News and Events

Photo Credit: Jackson Cooper Gango

CNEE Releases “Craig, Colorado: Coal Town in Transition” Video Series

The Center for the New Energy Economy today released a series of micro-documentaries— Craig, Colorado, Coal Town in Transition —that provides an up-close look at a rural, Colorado town facing an economic transition away from coal. The four-part series is designed to spark conversations and increase understanding across the urban-rural divide by illustrating the reality of a local community facing the closure of Craig’s two mines and coal power plant within the coming decade. In partnership with Clouds North Films, the series centers local voices and the real-life impacts of policy, drawing connections and detailing choices and consequences of decisions, including how to build an equitable transition for a community of “can do” people. From the coal miner’s daughter and successful entrepreneur, to the mineworker, schoolteacher, and the county official, the subjects of the series all voice their thoughts on their community’s future — from worry to hope. The series encourages viewers to listen to coal country voices and consider how energy policy can shape and drive not only the fate of coal mines and plants but inspire cleaner energy solutions, more effective state decision-making, and community and economic resilience.

Watch the series and learn more here: https://cnee.colostate.edu/energytransition

Join Governor Ritter and Other Panelists at Colorado State University’s Virtual International Symposium: A Burning World

Climate change is becoming increasingly difficult to avoid or deny. It has become part of daily life for too many people on every continent. During the past couple of years, the world has seen unprecedented wildfires — from Australia to the Amazon, in the Arctic, and in Central Asia. Last year, Colorado and California also experienced their worst fire seasons on record, causing devastation on a scale never seen before. Changes in climate have not only made forests more susceptible to fire directly, but warmer and drier conditions have increased the vulnerability of many forests to pests and invasive plants which are altering our ecology and leaving forests ever more vulnerable to uncontrollable fires.

Wildfires on the scale we’ve been experiencing pose great risk to human health and cause unprecedented environmental and economic devastation. Air pollutants can spread thousands of miles to contaminate the air we breathe, the water we drink, and the food we eat. This panel will discuss increased wildfire activity, the root causes of climate change, and the cost to human health and society.

Register for the webinar on Feb 24, 2021 12:00 PM Mountain Time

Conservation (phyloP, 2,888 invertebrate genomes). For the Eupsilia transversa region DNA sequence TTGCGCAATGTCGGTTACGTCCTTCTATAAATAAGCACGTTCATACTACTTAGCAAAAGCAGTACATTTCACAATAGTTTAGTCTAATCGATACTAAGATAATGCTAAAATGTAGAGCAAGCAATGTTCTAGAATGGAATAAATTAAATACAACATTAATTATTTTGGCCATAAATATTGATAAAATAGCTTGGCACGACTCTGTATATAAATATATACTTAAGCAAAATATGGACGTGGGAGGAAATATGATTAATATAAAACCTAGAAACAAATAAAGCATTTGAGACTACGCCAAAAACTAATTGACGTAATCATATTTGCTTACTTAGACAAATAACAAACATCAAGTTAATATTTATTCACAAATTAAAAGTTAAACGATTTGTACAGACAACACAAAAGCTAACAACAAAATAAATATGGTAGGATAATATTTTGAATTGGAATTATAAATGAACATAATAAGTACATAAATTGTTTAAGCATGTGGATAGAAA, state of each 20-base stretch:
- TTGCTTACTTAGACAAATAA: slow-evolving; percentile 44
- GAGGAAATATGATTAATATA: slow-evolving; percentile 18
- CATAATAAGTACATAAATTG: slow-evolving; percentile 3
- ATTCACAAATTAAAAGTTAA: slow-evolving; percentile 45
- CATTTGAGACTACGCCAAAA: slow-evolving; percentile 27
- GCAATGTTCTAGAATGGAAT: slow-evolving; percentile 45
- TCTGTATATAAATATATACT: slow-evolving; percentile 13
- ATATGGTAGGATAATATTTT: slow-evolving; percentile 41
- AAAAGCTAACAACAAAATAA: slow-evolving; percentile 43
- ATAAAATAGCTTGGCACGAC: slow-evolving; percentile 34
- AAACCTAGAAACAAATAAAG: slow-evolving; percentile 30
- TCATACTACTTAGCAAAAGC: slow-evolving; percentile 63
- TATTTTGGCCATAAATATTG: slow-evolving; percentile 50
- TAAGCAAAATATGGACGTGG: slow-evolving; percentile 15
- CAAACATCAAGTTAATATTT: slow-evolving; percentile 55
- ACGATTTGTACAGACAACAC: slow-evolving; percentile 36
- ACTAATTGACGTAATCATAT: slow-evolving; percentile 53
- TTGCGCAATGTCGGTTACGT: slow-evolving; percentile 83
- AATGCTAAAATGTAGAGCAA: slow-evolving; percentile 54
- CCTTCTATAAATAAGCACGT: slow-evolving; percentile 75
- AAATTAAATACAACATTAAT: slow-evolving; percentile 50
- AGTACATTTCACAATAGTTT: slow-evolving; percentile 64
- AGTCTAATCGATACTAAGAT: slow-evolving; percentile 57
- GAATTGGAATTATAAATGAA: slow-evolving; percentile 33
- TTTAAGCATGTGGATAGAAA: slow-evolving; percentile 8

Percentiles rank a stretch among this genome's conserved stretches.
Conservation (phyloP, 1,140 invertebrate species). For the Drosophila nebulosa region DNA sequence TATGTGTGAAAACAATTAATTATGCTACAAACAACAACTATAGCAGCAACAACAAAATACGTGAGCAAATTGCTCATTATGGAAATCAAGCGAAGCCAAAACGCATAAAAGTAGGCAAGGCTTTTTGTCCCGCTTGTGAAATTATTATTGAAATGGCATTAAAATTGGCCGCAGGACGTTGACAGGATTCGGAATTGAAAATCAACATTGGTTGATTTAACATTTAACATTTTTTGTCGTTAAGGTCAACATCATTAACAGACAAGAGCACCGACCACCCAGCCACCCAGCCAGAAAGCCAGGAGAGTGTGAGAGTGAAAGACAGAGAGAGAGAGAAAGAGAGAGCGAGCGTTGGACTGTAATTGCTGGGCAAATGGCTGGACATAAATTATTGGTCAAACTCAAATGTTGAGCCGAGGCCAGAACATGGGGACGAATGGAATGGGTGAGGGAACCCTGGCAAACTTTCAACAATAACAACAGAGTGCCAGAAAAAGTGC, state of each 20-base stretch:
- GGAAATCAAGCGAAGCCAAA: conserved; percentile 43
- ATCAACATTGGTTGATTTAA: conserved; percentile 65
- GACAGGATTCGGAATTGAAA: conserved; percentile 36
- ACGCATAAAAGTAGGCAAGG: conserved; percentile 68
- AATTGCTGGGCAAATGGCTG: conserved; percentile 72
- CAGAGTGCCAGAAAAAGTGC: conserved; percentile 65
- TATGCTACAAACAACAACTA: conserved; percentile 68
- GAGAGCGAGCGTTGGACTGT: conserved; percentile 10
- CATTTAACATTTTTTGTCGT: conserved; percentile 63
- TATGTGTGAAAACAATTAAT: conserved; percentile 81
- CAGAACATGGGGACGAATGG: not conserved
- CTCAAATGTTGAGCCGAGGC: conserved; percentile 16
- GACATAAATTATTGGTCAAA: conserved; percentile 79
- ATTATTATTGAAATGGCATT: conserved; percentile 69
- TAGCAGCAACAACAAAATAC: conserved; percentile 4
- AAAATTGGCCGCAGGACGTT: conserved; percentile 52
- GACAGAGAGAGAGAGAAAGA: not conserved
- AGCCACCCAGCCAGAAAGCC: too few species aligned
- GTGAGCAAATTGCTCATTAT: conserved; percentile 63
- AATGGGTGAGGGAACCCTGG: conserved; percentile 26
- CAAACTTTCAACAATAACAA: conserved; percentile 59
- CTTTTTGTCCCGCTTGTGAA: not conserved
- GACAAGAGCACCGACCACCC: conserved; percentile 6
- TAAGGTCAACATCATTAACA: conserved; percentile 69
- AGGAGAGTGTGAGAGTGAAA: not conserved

CSU (CNEE) Report Finds States Enacted More Than 3,500 Energy Bills Between 2013-2019

Colorado Politics Reports on CNEE’s Seven Years of Advanced Energy Action 2013-2019 State Legislation in Review: 

“A new report from the Colorado State University’s Center for the New Energy Economy has found that shifts in public opinion about the climate as well as changes within energy markets have influenced state legislatures’ energy policies since 2013.”

Read the full article on Colorado Politics.

Seven Years of Advanced Energy Action: 2013-2019 State Legislation in Review

FORT COLLINS, CO – As state legislatures around the nation prepare for the 2021 session, Colorado State University’s Center for the New Energy Economy (CNEE) has published a new analysis of advanced energy-related legislation enacted by the 50 U.S. states and the District of Columbia. The report, “Seven Years of Advanced Energy Action: 2013 – 2019 State Legislation in Review,” uses Advanced Energy Legislation Tracker (AEL Tracker) data to look back at the 3,542 advanced energy-related bills enacted by state policymakers between 2013 and 2019. CNEE’s team also highlights notable federal policy and market developments impacting state policy decisions.

States have taken the lead in developing the climate and energy policies that drive clean energy adoption. The period between 2013 and 2019 was characterized by shifts in public opinion concerning energy and climate, dramatic changes in energy markets, and technological innovation. Managing energy supply and demand has become more complex, and as technological progress accelerates, state legislatures have been empowered to lay the policy groundwork to transform energy markets. State responses anticipating and reacting to systemic changes have varied widely. Tracking state legislative activity is important for understanding the direction of U.S. energy policy.

Between 2013 and 2019, state-level decision-makers enacted transformative energy policies, and one of the most significant trends to emerge is the gravitation toward energy policy integration at the state level. That is, between 2016 and 2019, state legislatures more frequently employed omnibus legislation to comprehensively address energy, environmental, justice, and climate policy.

Search CNEE